Rip cut Eastern Red Cedar

This story is a bit of a chain reaction, but the results are good so far. I guess it started years ago, when I became interested in crosscut saws. They’re what logs were cut into sections with, before the use of chainsaws. We’ve only heated our house with firewood for years now, for several years in a row, I decided that the crosscut saw would be more than a hobby; we would get all our firewood with a crosscut saw only, no chainsaw. It was some exercise for me, and taught my two older sons how to persevere through a few hours of hard labor. One of the things I really want my children to know is that most things are a cause and effect relationship; I don’t want them thinking we merely change the thermostat setting on the wall, and the house gets warmer. Or we go to the grocery store, and that’s where food comes from.

Now, it’s years later, and I realize that I want my younger boys to learn the same things. In fact, they want to do these things. While I was at work, they went out in the woods, and found an old dead log to cut into firewood. They must’ve went through a lot of work to get it to the house; but it was covered with dirt. Sharpening a crosscut saw is much more demanding that sharpening a chainsaw. My saws last a long time between sharpenings, because I’m careful not to cut in dirty wood, which quickly dulls any steel cutting edge. So I told them that we would get firewood together, and I would cut their log up with a chainsaw. I did so, but felt like I was disregarding their work and initiative; especially when I noticed that they had acquired a nice Eastern Red Cedar log. The outer white colored wood must have rotted away, leaving only the pure red center, which had faded to gray on the outside.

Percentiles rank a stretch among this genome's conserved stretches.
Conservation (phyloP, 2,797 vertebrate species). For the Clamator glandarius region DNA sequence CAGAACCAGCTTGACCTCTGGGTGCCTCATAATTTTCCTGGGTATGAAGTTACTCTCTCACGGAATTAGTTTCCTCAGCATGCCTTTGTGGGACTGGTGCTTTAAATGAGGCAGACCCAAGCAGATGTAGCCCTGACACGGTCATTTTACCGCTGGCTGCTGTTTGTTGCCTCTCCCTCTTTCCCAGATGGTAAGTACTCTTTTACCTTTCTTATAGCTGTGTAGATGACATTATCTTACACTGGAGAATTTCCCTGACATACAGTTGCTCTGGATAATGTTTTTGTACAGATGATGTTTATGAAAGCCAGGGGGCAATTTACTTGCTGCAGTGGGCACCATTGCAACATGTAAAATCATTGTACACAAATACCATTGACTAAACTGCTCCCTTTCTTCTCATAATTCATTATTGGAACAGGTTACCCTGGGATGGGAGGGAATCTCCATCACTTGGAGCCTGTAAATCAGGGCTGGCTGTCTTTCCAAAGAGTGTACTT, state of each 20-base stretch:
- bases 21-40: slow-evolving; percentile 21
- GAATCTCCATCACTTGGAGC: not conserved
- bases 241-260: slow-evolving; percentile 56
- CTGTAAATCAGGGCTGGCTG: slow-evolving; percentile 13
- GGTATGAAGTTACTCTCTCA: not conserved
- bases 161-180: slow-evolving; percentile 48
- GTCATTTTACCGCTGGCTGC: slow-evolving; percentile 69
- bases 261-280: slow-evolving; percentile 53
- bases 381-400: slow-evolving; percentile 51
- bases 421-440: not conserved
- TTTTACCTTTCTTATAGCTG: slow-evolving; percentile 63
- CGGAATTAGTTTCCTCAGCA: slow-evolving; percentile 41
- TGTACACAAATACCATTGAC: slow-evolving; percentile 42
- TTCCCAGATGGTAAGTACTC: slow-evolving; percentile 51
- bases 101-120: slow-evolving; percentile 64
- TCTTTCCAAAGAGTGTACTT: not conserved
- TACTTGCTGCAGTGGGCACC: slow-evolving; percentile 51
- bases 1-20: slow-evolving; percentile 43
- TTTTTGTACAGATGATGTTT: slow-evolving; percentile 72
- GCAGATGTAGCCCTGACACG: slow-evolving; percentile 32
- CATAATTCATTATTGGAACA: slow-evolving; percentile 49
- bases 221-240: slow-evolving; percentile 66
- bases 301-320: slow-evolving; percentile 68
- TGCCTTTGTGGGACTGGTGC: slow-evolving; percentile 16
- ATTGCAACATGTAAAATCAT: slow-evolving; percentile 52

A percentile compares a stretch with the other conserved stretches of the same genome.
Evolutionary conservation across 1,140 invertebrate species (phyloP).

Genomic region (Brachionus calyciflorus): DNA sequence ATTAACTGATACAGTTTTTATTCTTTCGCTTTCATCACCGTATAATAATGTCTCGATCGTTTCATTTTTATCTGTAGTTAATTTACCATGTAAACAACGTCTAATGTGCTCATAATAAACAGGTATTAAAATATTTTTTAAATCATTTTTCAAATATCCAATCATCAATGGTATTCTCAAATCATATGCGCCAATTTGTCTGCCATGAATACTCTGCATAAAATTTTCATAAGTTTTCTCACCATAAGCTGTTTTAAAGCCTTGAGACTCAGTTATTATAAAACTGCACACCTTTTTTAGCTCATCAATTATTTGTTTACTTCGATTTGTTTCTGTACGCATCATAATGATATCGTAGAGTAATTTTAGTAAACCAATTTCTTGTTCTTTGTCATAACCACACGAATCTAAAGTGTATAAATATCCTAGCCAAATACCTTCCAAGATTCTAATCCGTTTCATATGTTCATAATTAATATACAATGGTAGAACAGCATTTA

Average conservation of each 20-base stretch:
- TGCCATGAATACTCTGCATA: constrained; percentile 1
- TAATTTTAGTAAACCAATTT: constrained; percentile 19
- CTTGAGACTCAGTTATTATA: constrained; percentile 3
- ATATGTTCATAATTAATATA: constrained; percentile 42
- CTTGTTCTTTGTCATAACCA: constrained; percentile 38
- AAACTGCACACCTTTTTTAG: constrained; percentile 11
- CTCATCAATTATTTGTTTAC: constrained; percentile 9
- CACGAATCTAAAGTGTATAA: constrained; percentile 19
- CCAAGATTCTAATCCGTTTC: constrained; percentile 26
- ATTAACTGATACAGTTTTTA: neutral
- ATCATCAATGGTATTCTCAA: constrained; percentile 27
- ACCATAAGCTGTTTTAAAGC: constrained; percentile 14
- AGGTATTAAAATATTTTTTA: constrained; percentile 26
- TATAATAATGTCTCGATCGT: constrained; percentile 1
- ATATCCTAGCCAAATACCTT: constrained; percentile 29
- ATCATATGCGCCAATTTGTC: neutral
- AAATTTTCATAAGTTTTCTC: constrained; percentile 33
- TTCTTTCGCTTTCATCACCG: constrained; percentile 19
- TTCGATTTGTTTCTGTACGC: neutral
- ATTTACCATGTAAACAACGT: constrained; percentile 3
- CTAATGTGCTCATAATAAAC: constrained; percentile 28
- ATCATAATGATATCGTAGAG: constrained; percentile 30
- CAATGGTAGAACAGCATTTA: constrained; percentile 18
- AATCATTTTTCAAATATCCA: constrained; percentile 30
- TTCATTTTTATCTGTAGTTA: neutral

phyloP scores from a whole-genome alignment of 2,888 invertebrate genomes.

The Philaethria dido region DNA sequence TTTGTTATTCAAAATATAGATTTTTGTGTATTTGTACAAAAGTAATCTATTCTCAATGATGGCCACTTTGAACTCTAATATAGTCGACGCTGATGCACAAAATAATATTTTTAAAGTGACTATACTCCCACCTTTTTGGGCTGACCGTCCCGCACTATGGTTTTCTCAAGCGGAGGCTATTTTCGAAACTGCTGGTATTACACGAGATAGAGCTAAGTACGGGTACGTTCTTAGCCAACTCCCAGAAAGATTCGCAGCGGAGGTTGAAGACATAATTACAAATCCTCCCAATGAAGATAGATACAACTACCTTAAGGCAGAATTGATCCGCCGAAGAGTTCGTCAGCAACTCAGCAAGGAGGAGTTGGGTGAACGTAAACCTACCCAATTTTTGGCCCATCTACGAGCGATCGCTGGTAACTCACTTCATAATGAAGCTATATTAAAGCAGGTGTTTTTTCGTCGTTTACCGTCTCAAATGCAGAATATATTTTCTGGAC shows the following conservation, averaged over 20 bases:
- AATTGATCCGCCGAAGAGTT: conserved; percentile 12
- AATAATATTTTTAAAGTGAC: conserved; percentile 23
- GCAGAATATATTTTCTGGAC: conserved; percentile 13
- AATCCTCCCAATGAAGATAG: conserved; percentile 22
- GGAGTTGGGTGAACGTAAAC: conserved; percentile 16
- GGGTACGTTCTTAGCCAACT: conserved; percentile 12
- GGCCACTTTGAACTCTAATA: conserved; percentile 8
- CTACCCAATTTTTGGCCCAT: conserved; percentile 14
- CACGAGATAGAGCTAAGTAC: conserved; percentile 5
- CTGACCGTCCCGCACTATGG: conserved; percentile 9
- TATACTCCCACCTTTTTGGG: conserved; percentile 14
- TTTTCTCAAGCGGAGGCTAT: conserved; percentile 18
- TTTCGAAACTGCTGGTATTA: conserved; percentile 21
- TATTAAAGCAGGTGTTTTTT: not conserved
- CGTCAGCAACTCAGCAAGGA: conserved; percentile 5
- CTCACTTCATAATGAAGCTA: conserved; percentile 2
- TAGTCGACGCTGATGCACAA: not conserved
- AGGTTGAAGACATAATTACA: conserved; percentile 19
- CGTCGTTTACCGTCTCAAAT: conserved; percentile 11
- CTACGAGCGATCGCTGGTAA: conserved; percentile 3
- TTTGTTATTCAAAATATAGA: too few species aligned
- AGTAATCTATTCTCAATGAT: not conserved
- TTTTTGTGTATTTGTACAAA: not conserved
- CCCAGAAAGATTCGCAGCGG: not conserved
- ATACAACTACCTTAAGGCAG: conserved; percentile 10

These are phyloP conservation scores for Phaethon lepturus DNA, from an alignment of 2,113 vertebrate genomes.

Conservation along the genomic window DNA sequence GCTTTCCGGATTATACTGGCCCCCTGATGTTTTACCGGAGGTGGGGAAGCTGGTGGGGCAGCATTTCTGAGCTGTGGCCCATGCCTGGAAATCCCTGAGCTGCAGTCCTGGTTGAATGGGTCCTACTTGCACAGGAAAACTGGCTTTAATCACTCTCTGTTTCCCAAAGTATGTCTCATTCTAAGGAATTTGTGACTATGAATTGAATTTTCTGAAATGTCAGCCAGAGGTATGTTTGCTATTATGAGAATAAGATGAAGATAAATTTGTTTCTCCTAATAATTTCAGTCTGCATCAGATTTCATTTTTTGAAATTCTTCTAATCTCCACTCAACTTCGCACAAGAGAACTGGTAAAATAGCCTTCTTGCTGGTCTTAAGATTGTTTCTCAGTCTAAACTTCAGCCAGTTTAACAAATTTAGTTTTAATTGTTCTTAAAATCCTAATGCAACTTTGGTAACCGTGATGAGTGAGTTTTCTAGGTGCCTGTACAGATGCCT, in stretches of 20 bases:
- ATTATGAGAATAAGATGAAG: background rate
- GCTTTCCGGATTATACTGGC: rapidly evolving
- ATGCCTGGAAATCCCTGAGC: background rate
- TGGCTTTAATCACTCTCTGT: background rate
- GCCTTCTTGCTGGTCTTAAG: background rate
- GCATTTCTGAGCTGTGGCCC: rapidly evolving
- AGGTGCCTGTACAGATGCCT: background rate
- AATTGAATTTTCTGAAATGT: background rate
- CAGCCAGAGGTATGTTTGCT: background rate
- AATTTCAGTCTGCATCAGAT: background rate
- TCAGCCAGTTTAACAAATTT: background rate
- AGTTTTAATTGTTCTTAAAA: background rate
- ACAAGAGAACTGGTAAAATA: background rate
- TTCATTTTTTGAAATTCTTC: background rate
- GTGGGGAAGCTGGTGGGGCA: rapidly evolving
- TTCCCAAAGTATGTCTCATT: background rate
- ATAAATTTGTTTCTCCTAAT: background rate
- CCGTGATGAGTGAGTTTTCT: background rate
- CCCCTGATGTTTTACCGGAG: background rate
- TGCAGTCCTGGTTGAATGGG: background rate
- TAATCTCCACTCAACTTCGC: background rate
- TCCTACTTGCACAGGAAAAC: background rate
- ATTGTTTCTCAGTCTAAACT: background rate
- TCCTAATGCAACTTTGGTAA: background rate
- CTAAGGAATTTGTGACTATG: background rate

I live where there are something like 200 different kinds of trees, but without a sawmill, I can’t access all those neat varieties of wood. Trying to use the table saw to cut natural shaped logs into boards is dangerous, as the log rocks from side to side, and binds on the blade. So I devised a way to use an antique rip cut saw to cut the log section lengthwise, which would create two halves, each with a flat surface to run through the table saw.

In the first picture, my youngest son and I are cutting one of the cedar firewood sections lengthwise. The cedar is strapped to a tree. I bought the saw at an antique store, it was sold as a miner’s saw, maybe for fitting beams in shafts?cedar_rip_5The next picture shows the section cut in half.cedar_rip_1Next is the first cut with the table saw. Notice how fine the grain is, this tree must have grown slowly, in competition with other trees.cedar_rip_2Here’s how red the gravel driveway looked after cutting a number of small boards from the section.cedar_rip_3Here’s the stack of small boards, all from the one piece. They still need the edges trimmed. I’ll glue them side by side on a piece of plywood, to create a cedar panel, which we’ll make a sign out of. The color you see here is a half or third of how intense it will be after a clear coat of shellac or varnish.cedar_rip_4